[Updated] Being A Polymath Is Good For Innovation

Written Nov 28, 2013

Or, “a person can do all things if he will.”

We trust experts precisely because of their deep command of a narrow field (their knowledge is like a fjord). But their path to expertise could have traversed many fields, which allowed them to make previously unnoticed connections.

From Aeon Magazine*:

To come up with [innovative] ideas, you need to know things outside your field. What’s more, the further afield your knowledge extends, the greater potential you have for innovation.

Intense study brings rewards that are impossible to achieve by casual application.

Monopathy, or over-specialisation, eventually retreats into defending what one has learnt rather than making new connections.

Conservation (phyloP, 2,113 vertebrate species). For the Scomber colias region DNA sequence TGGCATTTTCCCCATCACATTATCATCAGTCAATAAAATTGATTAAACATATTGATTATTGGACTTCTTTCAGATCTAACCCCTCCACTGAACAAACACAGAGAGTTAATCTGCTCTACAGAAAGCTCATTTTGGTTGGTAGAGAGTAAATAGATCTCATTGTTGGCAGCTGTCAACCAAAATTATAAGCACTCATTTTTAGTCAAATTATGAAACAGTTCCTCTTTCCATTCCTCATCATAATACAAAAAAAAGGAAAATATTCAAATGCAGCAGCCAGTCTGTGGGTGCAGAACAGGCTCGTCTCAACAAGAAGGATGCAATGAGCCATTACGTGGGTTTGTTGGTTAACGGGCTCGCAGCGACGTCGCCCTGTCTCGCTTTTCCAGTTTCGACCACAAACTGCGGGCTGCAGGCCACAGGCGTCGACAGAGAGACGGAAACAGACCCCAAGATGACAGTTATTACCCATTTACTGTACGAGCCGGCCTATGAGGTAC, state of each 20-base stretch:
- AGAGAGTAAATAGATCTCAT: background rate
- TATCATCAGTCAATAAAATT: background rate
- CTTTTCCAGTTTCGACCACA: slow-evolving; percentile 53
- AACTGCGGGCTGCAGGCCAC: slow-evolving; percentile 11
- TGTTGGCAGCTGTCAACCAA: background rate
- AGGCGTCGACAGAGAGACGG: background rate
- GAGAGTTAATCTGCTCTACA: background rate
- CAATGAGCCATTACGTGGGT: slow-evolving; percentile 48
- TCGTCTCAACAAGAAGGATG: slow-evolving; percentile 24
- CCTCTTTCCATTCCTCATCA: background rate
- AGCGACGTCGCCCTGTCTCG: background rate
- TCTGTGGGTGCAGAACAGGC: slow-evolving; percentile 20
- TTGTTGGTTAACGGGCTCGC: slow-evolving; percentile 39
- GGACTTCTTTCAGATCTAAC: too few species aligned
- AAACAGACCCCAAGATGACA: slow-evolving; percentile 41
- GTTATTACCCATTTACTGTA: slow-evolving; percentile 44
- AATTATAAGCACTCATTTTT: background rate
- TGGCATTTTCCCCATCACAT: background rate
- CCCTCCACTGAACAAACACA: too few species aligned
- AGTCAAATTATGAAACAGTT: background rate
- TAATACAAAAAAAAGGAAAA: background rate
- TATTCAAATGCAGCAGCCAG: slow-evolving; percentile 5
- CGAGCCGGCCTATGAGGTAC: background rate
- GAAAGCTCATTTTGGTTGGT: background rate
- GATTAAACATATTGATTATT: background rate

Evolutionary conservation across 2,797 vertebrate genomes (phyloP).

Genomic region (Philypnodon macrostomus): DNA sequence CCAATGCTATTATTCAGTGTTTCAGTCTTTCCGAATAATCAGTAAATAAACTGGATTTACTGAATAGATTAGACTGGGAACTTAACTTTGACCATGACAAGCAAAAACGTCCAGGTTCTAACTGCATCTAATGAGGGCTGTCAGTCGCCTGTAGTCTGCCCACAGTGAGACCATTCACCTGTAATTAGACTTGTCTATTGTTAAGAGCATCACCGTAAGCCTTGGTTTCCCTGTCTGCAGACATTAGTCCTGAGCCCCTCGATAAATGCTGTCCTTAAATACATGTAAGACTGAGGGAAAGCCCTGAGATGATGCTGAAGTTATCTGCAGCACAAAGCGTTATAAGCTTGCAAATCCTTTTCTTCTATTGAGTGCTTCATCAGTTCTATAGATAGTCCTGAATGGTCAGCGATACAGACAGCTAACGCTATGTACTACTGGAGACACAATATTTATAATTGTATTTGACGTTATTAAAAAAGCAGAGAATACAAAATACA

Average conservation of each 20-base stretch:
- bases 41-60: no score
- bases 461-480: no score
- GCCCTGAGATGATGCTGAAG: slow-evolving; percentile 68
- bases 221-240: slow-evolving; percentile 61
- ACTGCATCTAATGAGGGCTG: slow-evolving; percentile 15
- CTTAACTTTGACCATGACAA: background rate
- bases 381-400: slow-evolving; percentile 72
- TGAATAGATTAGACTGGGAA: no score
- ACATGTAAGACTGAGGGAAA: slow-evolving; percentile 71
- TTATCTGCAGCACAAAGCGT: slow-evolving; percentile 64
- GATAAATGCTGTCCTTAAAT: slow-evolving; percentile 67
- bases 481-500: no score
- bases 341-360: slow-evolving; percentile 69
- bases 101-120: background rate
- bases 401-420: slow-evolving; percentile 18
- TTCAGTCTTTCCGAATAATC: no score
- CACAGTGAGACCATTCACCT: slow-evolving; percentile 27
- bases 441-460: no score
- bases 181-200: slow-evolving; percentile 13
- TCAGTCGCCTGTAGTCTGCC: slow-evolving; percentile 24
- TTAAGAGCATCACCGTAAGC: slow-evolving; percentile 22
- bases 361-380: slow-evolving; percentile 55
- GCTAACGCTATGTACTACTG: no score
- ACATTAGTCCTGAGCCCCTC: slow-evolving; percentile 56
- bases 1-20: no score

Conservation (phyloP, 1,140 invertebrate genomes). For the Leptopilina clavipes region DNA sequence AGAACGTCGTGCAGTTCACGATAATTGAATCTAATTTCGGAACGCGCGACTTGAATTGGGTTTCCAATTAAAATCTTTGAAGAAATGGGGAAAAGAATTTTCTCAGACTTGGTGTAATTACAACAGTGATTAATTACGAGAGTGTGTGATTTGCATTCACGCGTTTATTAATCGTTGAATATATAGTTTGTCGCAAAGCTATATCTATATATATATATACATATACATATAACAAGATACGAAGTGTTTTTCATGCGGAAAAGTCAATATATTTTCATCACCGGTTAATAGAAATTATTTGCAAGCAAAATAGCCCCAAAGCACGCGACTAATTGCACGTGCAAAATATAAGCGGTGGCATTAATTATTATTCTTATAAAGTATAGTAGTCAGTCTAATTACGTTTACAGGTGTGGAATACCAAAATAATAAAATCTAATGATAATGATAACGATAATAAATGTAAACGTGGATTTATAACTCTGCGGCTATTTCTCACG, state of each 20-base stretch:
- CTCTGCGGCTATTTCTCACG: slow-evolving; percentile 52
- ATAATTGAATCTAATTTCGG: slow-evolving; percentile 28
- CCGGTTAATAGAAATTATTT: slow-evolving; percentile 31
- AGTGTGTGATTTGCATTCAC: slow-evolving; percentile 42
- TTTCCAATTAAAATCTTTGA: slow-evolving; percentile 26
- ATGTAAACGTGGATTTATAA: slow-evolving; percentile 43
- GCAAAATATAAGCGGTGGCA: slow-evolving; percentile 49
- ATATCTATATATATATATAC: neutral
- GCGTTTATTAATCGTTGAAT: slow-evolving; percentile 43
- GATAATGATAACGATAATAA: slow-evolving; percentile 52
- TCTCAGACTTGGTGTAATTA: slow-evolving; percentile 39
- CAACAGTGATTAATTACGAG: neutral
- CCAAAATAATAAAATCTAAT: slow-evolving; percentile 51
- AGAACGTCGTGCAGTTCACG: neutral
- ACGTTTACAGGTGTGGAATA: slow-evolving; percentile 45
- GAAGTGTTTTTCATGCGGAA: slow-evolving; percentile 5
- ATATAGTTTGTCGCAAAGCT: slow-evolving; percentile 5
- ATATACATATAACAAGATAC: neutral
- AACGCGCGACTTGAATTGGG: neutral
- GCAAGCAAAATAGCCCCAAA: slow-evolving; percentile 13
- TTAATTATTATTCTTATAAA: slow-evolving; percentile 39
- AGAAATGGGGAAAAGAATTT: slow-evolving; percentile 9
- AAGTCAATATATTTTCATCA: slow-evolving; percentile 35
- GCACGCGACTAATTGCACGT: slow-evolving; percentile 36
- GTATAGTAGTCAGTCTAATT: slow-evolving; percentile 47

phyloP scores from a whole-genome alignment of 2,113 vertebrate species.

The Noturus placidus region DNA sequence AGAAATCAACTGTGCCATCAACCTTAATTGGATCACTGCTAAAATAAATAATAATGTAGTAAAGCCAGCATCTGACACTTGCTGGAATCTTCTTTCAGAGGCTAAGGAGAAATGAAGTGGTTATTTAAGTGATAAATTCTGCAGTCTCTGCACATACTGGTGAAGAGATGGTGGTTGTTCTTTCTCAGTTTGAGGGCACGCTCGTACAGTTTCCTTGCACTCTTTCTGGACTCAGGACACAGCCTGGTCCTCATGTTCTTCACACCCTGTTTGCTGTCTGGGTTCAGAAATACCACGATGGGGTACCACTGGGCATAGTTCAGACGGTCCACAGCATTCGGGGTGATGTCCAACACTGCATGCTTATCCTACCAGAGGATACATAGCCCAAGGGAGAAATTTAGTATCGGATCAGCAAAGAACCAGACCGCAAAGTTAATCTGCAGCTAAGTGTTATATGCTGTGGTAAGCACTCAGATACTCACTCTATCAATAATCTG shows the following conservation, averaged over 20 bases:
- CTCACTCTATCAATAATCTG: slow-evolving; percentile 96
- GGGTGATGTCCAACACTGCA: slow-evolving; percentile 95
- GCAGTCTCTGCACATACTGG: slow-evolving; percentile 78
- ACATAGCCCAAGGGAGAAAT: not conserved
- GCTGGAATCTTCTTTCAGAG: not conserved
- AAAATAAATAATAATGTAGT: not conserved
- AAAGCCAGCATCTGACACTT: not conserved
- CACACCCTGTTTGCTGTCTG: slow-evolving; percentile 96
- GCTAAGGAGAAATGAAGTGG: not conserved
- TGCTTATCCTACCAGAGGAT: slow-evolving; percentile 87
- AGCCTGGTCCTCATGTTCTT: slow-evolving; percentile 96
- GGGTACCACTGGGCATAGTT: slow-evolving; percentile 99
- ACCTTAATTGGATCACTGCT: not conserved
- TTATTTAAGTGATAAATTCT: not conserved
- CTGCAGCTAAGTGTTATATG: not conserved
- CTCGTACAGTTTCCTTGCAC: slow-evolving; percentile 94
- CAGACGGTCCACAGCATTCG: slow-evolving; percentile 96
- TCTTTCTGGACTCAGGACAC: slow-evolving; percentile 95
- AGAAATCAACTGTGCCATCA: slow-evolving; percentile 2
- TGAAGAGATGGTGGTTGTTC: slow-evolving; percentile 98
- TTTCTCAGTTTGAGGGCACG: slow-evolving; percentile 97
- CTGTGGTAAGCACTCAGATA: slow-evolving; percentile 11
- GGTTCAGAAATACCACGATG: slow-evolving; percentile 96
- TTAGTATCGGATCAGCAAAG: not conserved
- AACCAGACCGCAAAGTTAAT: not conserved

The article provides further examples of cross-disciplinary innovation, the potential problems with the division of labor, and why children “learn all the time.”



UPDATE: A related article from Wired urges for the transformation of academia and business (at least most of it) to foster creativity and interdisciplinary thinking, of the sort present in entrepreneurial organizations which produce so many revolutionary products.

The most exciting inventions occur at the boundaries of disciplines.

As Robert Twigger noted, ‘Invention fights specialisation at every turn.’

Mathematics is a gift, an unbelievably useful tool for understanding our surroundings.

More generally, the world of business and entrepreneurship actively encourages those who see connections between disciplines. One who can recognize a relationship between two disparate fields of ideas will more likely come up with the next, big, new thing. That’s investment gold.